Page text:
Abstract 18946: A Complex Cardiac Rhythm and Conduction Abnormalities in Three Families Carrying a SCN5A Missense Mutation May Involve Single Nucleotide Polymorphisms in SCN5A and RYR2 genes
Background: Mutations in the gene encoding the cardiac sodium channel (SCN5A) have been implicated in arrhythmia syndromes including Brugada (BrS) and long-QT type 3 syndromes. Also, wide spectrums of mixed phenotypes, known as “overlap syndromes”, have been associated to SCN5A mutations. The contributions of single nucleotide polymorphisms (SNPs) add more complexity to the disease phenotype. Here we report a missense mutation in SCN5A (T1708N) in three Hispanic families with history of sudden cardiac death (SCD) and extensive variability and severity of symptoms, including syncope, atrial and ventricular tachycardia, and conduction abnormalities.
Methods and Results: We used the Ion Torrent platform and AmpliSeq panel to sequence 19 genes associated with arrhythmia syndromes. In addition to SCN5A-T1708N mutation, the patients carry two common SNPs, SCN5A-H558R and the cardiac ryanodine receptor RYR2-Q2958R, which we previously reported to be highly prevalent (~30%) in Hispanics and to increase the risk of SCD in homozygous individuals. To study the functional properties of SCN5A-T1708N, the mutation was engineered by site-directed mutagenesis into SCN5A with or without the SCN5A-H558R and expressed in HEK cells for voltage clamp experiments. SCN5A-T1708N showed a significant increase of late INa compared to WT. Also, the kinetic properties of SCN5A-T1708N showed slower time constants of recovery and increase in slow inactivation, which would tend to reduce INa; these effects were not modified by the presence of SCN5A-H558R. On the other hand, INa density for SCN5A-T1708N was reduced compared to WT (289± 63 and 387± 62 pA/pF, respectively), yet, for the double mutant H558R-T1708N, INa was more severely depressed (145± 32 pA/pF).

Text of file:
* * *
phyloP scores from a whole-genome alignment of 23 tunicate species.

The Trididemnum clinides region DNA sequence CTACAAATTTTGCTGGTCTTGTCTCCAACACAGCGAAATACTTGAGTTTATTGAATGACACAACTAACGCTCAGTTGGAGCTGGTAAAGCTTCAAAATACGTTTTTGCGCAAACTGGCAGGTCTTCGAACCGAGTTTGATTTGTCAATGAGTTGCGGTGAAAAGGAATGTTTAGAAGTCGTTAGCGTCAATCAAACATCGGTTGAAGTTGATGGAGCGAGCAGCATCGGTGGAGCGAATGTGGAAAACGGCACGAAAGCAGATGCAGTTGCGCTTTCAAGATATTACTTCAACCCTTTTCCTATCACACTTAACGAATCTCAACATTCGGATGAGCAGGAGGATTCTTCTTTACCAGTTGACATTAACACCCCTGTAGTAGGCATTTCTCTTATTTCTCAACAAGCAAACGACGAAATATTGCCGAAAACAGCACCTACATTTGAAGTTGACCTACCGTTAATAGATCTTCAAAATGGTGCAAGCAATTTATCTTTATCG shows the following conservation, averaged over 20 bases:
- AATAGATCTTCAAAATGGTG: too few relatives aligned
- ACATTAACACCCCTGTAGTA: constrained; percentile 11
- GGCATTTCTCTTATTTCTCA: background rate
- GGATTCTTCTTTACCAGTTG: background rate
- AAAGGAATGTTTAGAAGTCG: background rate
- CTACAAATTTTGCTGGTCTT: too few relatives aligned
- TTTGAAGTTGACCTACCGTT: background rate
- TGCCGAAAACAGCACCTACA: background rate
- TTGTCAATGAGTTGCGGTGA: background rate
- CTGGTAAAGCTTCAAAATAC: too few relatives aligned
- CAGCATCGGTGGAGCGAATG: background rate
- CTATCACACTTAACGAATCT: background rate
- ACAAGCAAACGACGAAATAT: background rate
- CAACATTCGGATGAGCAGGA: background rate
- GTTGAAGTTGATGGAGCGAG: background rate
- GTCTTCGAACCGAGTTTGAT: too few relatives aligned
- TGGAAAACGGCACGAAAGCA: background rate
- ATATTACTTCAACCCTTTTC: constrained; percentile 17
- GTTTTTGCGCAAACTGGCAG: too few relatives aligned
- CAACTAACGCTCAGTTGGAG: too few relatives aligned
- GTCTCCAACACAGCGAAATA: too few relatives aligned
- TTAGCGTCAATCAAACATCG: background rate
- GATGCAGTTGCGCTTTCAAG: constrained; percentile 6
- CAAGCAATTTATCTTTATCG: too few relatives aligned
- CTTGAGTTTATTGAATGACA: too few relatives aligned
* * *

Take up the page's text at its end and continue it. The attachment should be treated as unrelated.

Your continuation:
Conclusion: The profound biophysical phenotype of T1708N with loss and gain of function could account for the variability and the severity of the clinical phenotype in these families. The RYR2-Q2958R polymorphism may function as a pro-arrhythmic genetic modifier and it is conceivable that it may predispose to SCD in some members of these families. The study of these polymorphisms in large cohorts may identify common haplotypes associated to cardiac arrhythmias and facilitate identification of patients at high risk for SCD.
Author Disclosures: E. Antunez-Arguelles: None. A. Medeiros-Domingo: None. T. Villarreal: None. J.J. Hernandez: None. P. Iturralde: None. H.H. Valdivia: None. J.C. Makielski: None. C.R. Valdivia: None.
- © 2014 by American Heart Association, Inc.